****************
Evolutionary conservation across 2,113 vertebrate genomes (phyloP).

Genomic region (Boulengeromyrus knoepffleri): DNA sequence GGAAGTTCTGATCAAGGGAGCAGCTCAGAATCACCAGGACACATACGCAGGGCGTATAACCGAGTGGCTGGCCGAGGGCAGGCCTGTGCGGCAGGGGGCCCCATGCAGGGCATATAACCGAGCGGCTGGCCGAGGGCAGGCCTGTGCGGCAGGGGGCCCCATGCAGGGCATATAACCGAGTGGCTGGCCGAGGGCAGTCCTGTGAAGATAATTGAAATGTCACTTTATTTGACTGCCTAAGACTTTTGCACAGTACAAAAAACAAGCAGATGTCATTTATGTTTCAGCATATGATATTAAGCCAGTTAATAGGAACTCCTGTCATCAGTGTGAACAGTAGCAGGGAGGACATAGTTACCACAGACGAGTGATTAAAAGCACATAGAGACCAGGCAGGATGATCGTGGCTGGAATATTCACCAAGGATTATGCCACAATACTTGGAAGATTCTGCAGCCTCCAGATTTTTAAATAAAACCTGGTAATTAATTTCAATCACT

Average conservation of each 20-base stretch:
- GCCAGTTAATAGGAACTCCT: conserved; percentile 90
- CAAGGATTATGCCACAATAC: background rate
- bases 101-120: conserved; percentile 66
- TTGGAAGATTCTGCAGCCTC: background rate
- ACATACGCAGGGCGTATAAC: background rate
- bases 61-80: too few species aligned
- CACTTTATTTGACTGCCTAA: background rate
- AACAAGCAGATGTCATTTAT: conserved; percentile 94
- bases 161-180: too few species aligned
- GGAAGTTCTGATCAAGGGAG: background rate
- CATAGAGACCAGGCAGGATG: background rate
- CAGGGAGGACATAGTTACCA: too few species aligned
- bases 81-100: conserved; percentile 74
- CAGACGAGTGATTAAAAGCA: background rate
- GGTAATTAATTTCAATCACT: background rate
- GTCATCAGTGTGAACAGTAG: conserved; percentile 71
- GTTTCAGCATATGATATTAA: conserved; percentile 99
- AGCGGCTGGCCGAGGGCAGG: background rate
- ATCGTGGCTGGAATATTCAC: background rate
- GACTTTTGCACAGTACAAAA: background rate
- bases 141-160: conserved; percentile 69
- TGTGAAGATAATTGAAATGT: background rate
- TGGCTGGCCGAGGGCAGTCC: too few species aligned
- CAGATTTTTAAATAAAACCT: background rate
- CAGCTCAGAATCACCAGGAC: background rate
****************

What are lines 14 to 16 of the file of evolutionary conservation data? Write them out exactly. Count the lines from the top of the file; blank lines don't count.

- CATAGAGACCAGGCAGGATG: background rate
- CAGGGAGGACATAGTTACCA: too few species aligned
- bases 81-100: conserved; percentile 74